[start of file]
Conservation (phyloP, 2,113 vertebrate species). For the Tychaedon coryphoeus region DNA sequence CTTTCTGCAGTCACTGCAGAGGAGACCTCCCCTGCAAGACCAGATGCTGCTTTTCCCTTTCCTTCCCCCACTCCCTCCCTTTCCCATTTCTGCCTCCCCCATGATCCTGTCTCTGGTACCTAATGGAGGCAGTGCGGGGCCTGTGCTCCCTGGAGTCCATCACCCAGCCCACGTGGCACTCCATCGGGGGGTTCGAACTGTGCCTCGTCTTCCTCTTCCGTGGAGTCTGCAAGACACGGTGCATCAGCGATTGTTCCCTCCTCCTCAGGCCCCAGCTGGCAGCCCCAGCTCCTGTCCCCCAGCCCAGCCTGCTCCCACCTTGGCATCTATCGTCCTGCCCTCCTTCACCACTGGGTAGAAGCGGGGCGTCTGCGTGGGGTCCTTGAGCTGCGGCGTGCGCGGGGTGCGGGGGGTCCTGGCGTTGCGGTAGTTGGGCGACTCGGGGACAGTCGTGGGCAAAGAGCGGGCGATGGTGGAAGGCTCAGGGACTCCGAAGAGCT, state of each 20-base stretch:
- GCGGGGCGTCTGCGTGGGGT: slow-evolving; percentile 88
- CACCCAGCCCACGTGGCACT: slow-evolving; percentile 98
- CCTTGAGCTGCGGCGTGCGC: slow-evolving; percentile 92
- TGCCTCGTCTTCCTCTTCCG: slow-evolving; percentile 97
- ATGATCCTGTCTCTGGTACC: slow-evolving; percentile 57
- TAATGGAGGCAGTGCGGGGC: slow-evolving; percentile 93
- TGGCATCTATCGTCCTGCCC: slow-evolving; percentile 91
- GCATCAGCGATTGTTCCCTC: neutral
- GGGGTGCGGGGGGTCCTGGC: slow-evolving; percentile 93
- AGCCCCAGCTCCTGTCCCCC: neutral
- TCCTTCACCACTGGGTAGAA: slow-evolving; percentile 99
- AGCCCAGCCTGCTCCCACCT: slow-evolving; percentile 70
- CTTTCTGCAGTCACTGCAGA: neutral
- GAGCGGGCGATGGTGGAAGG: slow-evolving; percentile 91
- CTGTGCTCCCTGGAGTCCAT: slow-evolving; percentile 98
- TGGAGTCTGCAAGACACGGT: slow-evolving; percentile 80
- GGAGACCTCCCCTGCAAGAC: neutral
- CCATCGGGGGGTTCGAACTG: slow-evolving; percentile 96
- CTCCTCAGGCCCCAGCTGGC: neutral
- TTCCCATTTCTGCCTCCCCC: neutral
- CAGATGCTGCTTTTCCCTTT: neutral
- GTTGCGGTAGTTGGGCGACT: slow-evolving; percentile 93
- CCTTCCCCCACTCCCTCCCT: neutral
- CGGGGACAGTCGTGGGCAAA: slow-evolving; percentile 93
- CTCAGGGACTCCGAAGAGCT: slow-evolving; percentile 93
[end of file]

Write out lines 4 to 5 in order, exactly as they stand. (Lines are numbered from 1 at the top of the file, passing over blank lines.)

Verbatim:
- CCTTGAGCTGCGGCGTGCGC: slow-evolving; percentile 92
- TGCCTCGTCTTCCTCTTCCG: slow-evolving; percentile 97